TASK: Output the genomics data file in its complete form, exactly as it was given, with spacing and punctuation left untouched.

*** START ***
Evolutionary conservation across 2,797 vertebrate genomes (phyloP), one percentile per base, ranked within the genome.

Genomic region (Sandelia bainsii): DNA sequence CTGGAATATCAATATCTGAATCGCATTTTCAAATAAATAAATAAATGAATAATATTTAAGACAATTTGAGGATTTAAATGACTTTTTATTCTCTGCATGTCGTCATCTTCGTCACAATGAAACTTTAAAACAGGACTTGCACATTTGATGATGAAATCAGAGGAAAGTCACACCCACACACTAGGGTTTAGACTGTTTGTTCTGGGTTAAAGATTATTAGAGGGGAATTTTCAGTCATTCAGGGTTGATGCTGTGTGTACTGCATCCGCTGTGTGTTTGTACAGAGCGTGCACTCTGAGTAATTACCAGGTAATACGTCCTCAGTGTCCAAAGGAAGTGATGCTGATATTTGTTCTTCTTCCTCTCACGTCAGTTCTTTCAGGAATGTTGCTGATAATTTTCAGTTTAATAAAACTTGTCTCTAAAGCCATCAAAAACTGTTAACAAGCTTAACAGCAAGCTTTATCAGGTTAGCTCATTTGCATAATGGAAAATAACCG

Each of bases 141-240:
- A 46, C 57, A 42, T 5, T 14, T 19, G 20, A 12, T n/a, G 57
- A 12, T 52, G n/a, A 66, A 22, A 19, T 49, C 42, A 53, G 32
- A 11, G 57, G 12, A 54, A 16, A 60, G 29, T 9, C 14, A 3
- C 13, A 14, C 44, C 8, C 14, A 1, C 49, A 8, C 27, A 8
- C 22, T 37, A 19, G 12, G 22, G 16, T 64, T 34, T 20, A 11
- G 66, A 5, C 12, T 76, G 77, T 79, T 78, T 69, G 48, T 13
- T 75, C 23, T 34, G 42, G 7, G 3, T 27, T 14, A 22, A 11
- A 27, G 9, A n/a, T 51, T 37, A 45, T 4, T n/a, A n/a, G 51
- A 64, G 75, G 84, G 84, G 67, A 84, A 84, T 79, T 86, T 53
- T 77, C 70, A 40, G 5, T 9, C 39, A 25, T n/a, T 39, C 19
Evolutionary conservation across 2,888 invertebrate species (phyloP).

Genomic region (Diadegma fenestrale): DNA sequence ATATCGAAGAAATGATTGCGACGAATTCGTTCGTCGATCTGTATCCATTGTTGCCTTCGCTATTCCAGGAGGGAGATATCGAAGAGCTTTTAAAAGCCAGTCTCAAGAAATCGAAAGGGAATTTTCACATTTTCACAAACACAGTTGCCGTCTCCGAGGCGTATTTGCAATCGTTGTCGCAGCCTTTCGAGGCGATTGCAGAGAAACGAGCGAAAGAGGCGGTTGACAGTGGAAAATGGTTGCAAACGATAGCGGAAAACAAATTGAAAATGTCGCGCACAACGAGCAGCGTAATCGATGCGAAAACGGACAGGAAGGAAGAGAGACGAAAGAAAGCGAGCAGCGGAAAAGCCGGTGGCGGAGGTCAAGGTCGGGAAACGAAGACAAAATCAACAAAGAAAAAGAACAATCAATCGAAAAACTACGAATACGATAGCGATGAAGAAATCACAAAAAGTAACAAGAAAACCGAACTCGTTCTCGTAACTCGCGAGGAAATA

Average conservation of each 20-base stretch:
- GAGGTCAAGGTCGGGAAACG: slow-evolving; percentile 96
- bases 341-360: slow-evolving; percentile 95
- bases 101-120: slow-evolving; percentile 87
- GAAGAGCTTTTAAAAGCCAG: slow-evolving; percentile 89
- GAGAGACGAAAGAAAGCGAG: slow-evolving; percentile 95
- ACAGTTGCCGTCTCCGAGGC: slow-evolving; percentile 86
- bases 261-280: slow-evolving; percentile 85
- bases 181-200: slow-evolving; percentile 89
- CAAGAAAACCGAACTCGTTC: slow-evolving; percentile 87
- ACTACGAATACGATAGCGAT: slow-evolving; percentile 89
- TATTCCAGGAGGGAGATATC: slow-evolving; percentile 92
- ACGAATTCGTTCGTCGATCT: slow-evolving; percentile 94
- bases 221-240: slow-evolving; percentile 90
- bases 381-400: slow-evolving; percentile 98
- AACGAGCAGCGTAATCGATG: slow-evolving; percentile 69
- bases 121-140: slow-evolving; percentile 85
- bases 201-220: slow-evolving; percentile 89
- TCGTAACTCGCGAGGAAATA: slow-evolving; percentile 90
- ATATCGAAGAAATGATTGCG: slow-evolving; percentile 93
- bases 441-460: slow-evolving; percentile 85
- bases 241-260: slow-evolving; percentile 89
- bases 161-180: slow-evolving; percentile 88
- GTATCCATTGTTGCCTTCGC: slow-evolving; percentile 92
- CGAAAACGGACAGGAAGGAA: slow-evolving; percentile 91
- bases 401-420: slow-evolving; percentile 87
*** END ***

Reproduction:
Evolutionary conservation across 2,797 vertebrate genomes (phyloP), one percentile per base, ranked within the genome.

Genomic region (Sandelia bainsii): DNA sequence CTGGAATATCAATATCTGAATCGCATTTTCAAATAAATAAATAAATGAATAATATTTAAGACAATTTGAGGATTTAAATGACTTTTTATTCTCTGCATGTCGTCATCTTCGTCACAATGAAACTTTAAAACAGGACTTGCACATTTGATGATGAAATCAGAGGAAAGTCACACCCACACACTAGGGTTTAGACTGTTTGTTCTGGGTTAAAGATTATTAGAGGGGAATTTTCAGTCATTCAGGGTTGATGCTGTGTGTACTGCATCCGCTGTGTGTTTGTACAGAGCGTGCACTCTGAGTAATTACCAGGTAATACGTCCTCAGTGTCCAAAGGAAGTGATGCTGATATTTGTTCTTCTTCCTCTCACGTCAGTTCTTTCAGGAATGTTGCTGATAATTTTCAGTTTAATAAAACTTGTCTCTAAAGCCATCAAAAACTGTTAACAAGCTTAACAGCAAGCTTTATCAGGTTAGCTCATTTGCATAATGGAAAATAACCG

Each of bases 141-240:
- A 46, C 57, A 42, T 5, T 14, T 19, G 20, A 12, T n/a, G 57
- A 12, T 52, G n/a, A 66, A 22, A 19, T 49, C 42, A 53, G 32
- A 11, G 57, G 12, A 54, A 16, A 60, G 29, T 9, C 14, A 3
- C 13, A 14, C 44, C 8, C 14, A 1, C 49, A 8, C 27, A 8
- C 22, T 37, A 19, G 12, G 22, G 16, T 64, T 34, T 20, A 11
- G 66, A 5, C 12, T 76, G 77, T 79, T 78, T 69, G 48, T 13
- T 75, C 23, T 34, G 42, G 7, G 3, T 27, T 14, A 22, A 11
- A 27, G 9, A n/a, T 51, T 37, A 45, T 4, T n/a, A n/a, G 51
- A 64, G 75, G 84, G 84, G 67, A 84, A 84, T 79, T 86, T 53
- T 77, C 70, A 40, G 5, T 9, C 39, A 25, T n/a, T 39, C 19
Evolutionary conservation across 2,888 invertebrate species (phyloP).

Genomic region (Diadegma fenestrale): DNA sequence ATATCGAAGAAATGATTGCGACGAATTCGTTCGTCGATCTGTATCCATTGTTGCCTTCGCTATTCCAGGAGGGAGATATCGAAGAGCTTTTAAAAGCCAGTCTCAAGAAATCGAAAGGGAATTTTCACATTTTCACAAACACAGTTGCCGTCTCCGAGGCGTATTTGCAATCGTTGTCGCAGCCTTTCGAGGCGATTGCAGAGAAACGAGCGAAAGAGGCGGTTGACAGTGGAAAATGGTTGCAAACGATAGCGGAAAACAAATTGAAAATGTCGCGCACAACGAGCAGCGTAATCGATGCGAAAACGGACAGGAAGGAAGAGAGACGAAAGAAAGCGAGCAGCGGAAAAGCCGGTGGCGGAGGTCAAGGTCGGGAAACGAAGACAAAATCAACAAAGAAAAAGAACAATCAATCGAAAAACTACGAATACGATAGCGATGAAGAAATCACAAAAAGTAACAAGAAAACCGAACTCGTTCTCGTAACTCGCGAGGAAATA

Average conservation of each 20-base stretch:
- GAGGTCAAGGTCGGGAAACG: slow-evolving; percentile 96
- bases 341-360: slow-evolving; percentile 95
- bases 101-120: slow-evolving; percentile 87
- GAAGAGCTTTTAAAAGCCAG: slow-evolving; percentile 89
- GAGAGACGAAAGAAAGCGAG: slow-evolving; percentile 95
- ACAGTTGCCGTCTCCGAGGC: slow-evolving; percentile 86
- bases 261-280: slow-evolving; percentile 85
- bases 181-200: slow-evolving; percentile 89
- CAAGAAAACCGAACTCGTTC: slow-evolving; percentile 87
- ACTACGAATACGATAGCGAT: slow-evolving; percentile 89
- TATTCCAGGAGGGAGATATC: slow-evolving; percentile 92
- ACGAATTCGTTCGTCGATCT: slow-evolving; percentile 94
- bases 221-240: slow-evolving; percentile 90
- bases 381-400: slow-evolving; percentile 98
- AACGAGCAGCGTAATCGATG: slow-evolving; percentile 69
- bases 121-140: slow-evolving; percentile 85
- bases 201-220: slow-evolving; percentile 89
- TCGTAACTCGCGAGGAAATA: slow-evolving; percentile 90
- ATATCGAAGAAATGATTGCG: slow-evolving; percentile 93
- bases 441-460: slow-evolving; percentile 85
- bases 241-260: slow-evolving; percentile 89
- bases 161-180: slow-evolving; percentile 88
- GTATCCATTGTTGCCTTCGC: slow-evolving; percentile 92
- CGAAAACGGACAGGAAGGAA: slow-evolving; percentile 91
- bases 401-420: slow-evolving; percentile 87